Titleist 816H2 Hybrid Review

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50 Words or Less

The Titleist 816H2 hybrid is the smaller companion to the 816H1 and is designed to appeal to better players.  While it will likely be a hit among the Titleist faithful, I didn’t find it to be impressive.

Introduction

Though the names are different for the 2016 hybrid line up, the distinction between Titleist’s two offerings is similar to the previous generation.  One model, in this case the 816H1, is higher launching and more forgiving, while the other model, the 816H2, is smaller and designed to produce a flatter trajectory.  In my review of the 816H1, I discussed how, in spite of its large size, that club did not live up to the billing of high-launching forgiveness.  Does the 816H2 deliver on its promises?

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Looks

Though it is substantially smaller than the 816H1, the Titleist 816H2 is not a tiny hybrid by any means.  The TaylorMade M1 Rescue and the Callaway Apex hybrid are significantly smaller and will better suit the eye of the traditional low handicapper.  The 816H2 is slightly pear shaped, which better players will like, but it’s too big from front to back to really look like a low handicappers hybrid.  The grey crown makes this club appear bigger than similar clubs with black crowns.

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Sound & Feel

Interestingly, the Titleist 816H2 has a slightly hotter feel off the face than the 816H1.  Typically, that hot feeling is associated with clubs for higher handicappers as a way to boost their confidence.  Regardless, it’s a nice change of pace from most Titleist woods which feel very dead to me.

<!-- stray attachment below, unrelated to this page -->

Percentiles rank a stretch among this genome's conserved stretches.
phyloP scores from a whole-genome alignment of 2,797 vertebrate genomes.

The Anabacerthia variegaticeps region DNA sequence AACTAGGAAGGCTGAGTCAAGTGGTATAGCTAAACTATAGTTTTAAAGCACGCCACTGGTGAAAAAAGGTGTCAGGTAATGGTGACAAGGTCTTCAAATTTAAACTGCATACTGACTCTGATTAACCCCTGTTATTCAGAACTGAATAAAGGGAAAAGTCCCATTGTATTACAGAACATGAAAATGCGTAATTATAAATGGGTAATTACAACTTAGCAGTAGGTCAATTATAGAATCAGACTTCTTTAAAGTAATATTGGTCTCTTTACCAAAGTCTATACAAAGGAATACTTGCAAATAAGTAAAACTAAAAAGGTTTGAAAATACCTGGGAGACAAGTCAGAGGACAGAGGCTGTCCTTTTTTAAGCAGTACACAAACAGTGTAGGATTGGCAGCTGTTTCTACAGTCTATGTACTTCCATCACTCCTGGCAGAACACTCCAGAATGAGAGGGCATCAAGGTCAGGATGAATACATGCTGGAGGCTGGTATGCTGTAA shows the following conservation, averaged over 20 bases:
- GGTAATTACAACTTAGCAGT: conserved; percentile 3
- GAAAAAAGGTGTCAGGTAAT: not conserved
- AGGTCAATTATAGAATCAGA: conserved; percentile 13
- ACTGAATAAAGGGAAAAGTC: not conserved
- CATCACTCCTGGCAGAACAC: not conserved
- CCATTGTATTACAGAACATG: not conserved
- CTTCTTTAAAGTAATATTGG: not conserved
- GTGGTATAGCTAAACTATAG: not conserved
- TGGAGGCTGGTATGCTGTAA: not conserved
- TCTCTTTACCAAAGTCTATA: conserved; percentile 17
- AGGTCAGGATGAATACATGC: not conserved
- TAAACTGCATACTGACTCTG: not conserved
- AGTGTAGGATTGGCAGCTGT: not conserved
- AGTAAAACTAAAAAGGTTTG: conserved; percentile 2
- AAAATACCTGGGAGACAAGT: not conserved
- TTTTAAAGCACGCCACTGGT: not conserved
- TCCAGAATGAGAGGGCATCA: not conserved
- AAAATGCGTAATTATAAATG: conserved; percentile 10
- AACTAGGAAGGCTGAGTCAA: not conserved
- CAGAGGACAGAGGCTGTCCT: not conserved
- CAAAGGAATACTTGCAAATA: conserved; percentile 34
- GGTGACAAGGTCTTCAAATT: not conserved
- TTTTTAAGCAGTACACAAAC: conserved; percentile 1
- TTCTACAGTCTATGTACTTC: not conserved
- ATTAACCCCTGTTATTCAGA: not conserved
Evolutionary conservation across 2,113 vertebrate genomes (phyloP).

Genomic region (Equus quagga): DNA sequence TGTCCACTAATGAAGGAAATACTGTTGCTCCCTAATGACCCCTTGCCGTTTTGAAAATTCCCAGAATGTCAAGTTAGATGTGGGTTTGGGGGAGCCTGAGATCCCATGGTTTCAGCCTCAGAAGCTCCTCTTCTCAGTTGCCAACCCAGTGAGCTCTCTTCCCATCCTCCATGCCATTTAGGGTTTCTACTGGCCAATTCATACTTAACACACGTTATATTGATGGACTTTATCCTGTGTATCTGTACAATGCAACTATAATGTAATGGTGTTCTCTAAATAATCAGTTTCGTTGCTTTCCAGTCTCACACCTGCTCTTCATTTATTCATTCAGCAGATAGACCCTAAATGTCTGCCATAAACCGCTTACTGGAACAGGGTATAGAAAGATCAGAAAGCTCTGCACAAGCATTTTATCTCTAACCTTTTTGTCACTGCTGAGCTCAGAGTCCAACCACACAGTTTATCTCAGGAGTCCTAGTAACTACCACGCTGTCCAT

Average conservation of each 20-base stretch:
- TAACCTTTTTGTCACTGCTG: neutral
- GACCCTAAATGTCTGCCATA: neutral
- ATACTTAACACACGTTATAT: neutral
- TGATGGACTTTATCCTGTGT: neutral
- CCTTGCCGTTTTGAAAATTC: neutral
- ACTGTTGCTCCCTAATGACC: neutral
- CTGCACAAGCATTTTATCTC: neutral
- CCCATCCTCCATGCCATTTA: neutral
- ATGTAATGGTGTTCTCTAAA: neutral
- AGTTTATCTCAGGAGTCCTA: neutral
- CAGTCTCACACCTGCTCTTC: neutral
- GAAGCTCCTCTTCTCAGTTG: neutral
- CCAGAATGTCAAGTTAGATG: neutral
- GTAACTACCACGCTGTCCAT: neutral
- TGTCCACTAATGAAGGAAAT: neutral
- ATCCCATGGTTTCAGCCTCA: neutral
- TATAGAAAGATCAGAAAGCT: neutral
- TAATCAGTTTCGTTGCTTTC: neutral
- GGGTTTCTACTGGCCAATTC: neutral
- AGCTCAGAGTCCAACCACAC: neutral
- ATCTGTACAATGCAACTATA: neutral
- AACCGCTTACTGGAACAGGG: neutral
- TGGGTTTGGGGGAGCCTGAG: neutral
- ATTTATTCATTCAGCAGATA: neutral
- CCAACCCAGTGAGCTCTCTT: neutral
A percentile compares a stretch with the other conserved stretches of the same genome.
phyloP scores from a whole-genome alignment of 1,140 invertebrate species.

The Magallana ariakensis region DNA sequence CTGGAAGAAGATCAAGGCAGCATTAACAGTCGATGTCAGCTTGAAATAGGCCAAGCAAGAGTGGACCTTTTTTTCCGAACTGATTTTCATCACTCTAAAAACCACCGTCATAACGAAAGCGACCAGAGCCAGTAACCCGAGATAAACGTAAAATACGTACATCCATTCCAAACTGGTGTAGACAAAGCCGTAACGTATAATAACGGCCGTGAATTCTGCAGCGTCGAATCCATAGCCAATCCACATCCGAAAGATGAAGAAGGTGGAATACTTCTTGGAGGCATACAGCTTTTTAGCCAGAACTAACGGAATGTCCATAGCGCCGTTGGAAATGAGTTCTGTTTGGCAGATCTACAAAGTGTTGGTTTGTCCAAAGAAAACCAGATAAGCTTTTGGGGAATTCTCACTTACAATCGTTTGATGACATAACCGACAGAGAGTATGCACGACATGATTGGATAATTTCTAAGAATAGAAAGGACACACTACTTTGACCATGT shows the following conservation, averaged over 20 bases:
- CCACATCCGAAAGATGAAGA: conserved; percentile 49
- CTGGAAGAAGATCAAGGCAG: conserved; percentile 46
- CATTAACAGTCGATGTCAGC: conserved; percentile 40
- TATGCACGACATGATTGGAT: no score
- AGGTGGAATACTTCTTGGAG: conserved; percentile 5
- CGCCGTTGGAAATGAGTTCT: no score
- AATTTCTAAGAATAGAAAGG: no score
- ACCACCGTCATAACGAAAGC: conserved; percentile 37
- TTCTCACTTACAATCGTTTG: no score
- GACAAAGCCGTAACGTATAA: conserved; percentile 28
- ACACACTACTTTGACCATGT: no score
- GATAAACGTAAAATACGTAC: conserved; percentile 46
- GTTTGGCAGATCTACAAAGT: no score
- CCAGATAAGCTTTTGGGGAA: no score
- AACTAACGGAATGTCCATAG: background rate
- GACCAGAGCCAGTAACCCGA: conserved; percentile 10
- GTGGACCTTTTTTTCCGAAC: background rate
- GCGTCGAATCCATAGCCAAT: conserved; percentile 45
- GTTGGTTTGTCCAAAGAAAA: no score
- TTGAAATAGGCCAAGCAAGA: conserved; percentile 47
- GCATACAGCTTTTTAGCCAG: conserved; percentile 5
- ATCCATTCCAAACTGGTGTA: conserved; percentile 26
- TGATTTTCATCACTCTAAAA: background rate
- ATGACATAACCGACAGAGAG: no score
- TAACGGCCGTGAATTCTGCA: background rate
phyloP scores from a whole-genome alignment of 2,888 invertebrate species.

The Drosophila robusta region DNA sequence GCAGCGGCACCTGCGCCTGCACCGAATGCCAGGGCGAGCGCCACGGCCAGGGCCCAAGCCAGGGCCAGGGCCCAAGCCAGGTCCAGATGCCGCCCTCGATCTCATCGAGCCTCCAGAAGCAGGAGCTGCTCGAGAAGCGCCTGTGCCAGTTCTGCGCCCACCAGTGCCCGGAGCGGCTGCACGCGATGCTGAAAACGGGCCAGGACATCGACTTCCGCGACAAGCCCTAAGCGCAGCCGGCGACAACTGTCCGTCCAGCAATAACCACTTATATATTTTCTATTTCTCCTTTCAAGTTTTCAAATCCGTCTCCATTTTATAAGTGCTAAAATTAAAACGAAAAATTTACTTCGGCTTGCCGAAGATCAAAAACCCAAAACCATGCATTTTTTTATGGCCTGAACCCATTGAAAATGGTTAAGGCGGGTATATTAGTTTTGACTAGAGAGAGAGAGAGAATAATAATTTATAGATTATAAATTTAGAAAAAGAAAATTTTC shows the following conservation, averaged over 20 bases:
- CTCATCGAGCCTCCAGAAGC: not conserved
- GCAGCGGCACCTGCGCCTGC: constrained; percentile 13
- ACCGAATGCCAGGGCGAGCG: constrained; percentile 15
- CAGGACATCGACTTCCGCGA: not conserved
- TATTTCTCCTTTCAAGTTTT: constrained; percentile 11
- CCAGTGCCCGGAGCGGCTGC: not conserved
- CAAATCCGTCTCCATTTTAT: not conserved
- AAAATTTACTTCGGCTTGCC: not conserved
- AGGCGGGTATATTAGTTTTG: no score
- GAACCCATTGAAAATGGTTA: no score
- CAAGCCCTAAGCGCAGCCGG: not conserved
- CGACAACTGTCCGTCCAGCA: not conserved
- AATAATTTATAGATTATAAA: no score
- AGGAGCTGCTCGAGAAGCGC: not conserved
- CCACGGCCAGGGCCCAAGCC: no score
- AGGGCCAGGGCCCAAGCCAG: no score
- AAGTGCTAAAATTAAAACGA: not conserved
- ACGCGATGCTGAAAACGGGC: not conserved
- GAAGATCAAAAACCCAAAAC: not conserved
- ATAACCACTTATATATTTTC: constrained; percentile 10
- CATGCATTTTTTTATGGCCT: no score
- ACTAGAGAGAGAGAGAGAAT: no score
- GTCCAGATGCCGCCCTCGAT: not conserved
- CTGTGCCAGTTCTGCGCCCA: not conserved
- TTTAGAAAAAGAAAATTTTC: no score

Like the 816H1, this club has five stock shaft options that cover a broad range of weights.  Picking the right shaft will be essential to getting the right feel and performance from this club.

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Performance

While the 816H2 is billed as being substantially different than the 816H1, I found the two hybrids to be fairly similar in performance.  To me, that performance falls more in line with the description of the H2: “Compact hybrids for iron like control with more distance.”  I found the 816H2 to be fairly low-launching relative to its peers with modest forgiveness.  On pure strikes, the distance is good, but this is not a club that is going to compete with hybrids like the Callaway Apex.

Being the option for the better players, the H2 has one fewer loft option than the 816H1 (Titleist assumes better players won’t carry a hybrid in place of their 5 iron).  That said, four lofts plus SureFit adjustability provide plenty of loft and face angle options.  Also, just like the 816H1, the H2 comes with five options for the stock shaft.  Make sure you take advantage of this and get fit for the right weight and flex.

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Conclusion

Ultimately, the Titleist 816H2 is going to please the Titleist fanboys, but it will do little to bring more people into the Titleist camp.  There simply isn’t anything that this hybrid does particularly well: it’s not the best looking, it’s not the most forgiving, it’s not the longest, and it’s not the straightest.  While this club does offer great fitting options, there are too many better performing hybrids on the market right now.

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Matt Saternus

Founder, Editor In Chief at PluggedInGolf.com
Matt is the Founder and Editor in Chief of Plugged In Golf. He's worked in nearly every job in the golf industry from club fitting to instruction to writing and speaking. Matt lives in the northwest suburbs of Chicago with his wife and two daughters.

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One Comment

  1. Thanks for a great and honest review. It’s refreshing to see someone print the facts and not kiss up to the manufacturer.

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